We’ll be giving the bad guys pursue, attack, flyby and flee behaviours. How do we do this without all of the bad guys behaving identically? If we’re not careful they will flock together and fall into synchronized movements. Worse, they could be predictable (not much fun for a game!). Artificial intelligence (AI) is an interesting subject. Is the solution smoke and mirrors or do we need to program something “intelligent”?
It’s time for some housekeeping before the New Year! We’re going to change the design of our code completely in this Issue to support us as we venture forwards in 2011. We’ll also take some time to explain the water we added in Issue 4 and add some sounds effects along with a basic HUD.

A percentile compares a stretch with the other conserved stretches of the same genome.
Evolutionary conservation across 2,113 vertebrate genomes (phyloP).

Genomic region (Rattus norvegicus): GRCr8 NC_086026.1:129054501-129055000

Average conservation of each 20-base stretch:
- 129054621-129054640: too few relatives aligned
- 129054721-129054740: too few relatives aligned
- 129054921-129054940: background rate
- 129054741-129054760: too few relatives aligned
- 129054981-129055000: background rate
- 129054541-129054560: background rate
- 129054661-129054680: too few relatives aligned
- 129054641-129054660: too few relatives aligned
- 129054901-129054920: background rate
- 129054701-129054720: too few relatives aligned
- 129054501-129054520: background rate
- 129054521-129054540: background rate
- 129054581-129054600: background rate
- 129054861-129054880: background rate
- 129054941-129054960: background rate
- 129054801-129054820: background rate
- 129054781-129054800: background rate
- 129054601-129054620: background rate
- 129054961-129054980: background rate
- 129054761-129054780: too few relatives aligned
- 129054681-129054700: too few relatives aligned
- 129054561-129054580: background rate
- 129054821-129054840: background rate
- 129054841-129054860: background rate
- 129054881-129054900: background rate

All of the Issues in Volume 1 rely on something called Panda3D. Panda3D is a 3D game engine provided completely free by the Carnegie Mellon Entertainment Technology Center. A game engine is a Software Development Kit (SDK) that takes the pain out of the common tasks involved in game development. For example, Panda3D provides libraries for graphics, physics, lighting, audio, keyboard/mouse/other input and so on. You really would not want to find yourself having to write all of these routines yourself (you’d never finish a single game on your own!). There are other game engines out there but we really like Panda3D due it’s ability to run on Windows, Linux and Mac and its support for Python: